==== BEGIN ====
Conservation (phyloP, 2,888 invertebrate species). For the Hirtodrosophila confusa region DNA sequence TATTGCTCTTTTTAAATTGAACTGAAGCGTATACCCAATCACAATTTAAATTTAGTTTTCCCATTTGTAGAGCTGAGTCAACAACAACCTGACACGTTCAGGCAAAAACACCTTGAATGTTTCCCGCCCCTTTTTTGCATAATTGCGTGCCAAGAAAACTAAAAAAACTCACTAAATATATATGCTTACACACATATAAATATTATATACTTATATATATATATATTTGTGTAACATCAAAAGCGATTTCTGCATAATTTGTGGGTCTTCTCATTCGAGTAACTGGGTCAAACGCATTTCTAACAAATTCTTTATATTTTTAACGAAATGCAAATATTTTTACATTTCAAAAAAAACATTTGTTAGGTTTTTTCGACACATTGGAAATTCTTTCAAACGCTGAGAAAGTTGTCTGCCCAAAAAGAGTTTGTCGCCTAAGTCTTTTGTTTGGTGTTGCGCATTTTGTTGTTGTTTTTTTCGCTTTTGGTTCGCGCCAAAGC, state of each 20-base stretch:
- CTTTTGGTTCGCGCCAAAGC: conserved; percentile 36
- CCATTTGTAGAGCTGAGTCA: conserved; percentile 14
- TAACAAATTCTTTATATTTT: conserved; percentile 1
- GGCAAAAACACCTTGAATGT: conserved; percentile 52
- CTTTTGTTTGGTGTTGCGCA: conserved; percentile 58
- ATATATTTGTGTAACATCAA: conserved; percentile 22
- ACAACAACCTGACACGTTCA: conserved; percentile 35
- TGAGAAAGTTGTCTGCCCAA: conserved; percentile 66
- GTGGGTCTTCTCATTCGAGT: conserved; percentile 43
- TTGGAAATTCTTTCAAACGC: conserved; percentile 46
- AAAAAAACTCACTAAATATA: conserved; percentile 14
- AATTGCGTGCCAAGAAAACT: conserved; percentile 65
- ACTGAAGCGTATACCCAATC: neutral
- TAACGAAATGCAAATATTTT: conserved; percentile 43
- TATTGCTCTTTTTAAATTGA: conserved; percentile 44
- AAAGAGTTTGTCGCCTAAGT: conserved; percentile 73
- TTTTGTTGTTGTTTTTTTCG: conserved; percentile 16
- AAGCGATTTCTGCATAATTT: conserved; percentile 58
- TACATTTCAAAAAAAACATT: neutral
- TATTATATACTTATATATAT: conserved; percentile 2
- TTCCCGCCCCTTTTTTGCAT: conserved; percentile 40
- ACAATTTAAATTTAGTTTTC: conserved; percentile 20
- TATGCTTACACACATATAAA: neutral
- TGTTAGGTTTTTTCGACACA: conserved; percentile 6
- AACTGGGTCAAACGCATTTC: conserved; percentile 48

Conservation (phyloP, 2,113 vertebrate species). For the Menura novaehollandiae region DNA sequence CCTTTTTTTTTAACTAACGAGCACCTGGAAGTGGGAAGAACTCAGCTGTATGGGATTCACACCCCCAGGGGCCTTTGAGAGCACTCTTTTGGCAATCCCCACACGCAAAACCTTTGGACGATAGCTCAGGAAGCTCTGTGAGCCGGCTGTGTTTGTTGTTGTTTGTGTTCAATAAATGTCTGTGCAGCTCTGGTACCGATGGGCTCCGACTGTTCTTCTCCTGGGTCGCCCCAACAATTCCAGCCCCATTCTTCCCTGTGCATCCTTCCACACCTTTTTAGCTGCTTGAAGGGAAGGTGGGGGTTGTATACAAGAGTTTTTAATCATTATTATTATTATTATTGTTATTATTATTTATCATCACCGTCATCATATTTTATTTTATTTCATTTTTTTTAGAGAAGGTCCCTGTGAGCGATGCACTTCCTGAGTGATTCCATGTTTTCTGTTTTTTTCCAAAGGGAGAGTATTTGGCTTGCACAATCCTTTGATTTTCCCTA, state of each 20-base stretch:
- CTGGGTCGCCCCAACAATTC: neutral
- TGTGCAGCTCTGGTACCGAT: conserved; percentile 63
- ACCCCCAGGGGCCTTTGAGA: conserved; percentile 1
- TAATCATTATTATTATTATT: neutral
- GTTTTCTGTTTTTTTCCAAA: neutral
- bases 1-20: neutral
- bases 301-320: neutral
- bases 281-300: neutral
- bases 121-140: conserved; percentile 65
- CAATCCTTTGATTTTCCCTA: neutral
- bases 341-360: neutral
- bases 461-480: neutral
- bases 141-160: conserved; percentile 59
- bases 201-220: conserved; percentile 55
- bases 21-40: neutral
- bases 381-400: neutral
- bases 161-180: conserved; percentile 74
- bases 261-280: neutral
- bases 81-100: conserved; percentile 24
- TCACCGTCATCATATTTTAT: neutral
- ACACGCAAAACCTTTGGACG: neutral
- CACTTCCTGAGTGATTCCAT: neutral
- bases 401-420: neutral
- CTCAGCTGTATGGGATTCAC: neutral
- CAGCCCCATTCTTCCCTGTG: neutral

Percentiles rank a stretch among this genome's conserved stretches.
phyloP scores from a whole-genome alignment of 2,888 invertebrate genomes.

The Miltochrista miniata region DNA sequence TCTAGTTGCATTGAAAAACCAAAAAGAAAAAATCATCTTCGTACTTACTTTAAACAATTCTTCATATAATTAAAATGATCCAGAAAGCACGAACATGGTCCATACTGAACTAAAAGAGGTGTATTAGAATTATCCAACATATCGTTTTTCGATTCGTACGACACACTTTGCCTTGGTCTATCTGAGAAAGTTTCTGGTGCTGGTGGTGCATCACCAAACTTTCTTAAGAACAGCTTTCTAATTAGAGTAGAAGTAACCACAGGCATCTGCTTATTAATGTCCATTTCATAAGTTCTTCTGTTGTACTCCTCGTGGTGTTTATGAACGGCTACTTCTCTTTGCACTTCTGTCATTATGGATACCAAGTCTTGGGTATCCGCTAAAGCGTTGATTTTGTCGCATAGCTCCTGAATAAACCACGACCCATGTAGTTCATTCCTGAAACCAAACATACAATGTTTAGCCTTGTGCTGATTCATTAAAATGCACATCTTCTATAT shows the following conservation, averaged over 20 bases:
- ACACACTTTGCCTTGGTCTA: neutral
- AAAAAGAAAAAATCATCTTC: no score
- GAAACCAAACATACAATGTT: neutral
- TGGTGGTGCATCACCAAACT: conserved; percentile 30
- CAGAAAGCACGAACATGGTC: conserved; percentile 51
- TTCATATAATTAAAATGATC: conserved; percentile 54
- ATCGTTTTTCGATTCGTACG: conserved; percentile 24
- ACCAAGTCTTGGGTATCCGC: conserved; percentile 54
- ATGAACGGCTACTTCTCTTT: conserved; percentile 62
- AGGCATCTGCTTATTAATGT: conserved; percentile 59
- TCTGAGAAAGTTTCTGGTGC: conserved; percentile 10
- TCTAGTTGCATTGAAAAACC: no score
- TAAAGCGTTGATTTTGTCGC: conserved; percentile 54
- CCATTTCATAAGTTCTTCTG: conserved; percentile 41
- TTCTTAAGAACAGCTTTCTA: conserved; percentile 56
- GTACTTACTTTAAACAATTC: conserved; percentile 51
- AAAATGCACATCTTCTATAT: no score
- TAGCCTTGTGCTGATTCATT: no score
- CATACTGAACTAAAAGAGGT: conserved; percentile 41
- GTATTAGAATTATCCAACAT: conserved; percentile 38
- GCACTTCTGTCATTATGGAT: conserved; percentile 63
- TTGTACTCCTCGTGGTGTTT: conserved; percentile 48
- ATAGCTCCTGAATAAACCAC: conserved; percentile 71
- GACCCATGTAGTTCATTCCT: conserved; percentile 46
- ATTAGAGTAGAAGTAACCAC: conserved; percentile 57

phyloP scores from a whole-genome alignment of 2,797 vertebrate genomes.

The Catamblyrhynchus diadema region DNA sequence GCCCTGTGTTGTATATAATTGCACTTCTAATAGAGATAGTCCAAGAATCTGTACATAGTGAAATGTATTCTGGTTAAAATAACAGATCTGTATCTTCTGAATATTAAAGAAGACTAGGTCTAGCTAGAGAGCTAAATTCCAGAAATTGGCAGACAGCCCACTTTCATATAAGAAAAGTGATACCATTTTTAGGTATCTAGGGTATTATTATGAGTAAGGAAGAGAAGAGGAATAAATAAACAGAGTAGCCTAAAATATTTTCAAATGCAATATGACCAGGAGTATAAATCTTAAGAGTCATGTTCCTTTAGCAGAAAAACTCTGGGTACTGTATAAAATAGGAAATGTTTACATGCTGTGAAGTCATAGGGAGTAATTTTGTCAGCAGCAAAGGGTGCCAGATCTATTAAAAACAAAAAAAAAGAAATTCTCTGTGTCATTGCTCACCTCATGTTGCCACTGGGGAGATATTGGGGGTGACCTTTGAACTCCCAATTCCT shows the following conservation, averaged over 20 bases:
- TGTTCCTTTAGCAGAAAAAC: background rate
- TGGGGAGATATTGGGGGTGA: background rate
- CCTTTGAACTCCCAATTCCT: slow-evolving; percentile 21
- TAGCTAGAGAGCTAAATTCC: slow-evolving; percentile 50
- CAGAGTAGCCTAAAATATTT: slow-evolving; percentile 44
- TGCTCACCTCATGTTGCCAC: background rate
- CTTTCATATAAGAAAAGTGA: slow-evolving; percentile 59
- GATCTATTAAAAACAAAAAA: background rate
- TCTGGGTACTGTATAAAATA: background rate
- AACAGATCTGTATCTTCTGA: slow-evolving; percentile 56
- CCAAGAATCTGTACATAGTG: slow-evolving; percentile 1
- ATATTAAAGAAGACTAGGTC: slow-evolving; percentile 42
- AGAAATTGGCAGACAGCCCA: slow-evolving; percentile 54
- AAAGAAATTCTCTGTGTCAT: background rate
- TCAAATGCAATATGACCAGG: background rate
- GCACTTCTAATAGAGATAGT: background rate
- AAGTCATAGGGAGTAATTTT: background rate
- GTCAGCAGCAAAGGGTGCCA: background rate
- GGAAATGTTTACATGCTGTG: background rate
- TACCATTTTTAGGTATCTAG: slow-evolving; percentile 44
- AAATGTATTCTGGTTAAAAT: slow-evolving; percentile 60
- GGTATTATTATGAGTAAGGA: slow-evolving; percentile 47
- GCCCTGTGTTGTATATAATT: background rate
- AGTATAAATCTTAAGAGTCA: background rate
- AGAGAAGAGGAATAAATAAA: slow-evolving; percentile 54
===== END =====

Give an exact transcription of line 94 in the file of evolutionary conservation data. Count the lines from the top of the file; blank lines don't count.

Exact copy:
- ATATTAAAGAAGACTAGGTC: slow-evolving; percentile 42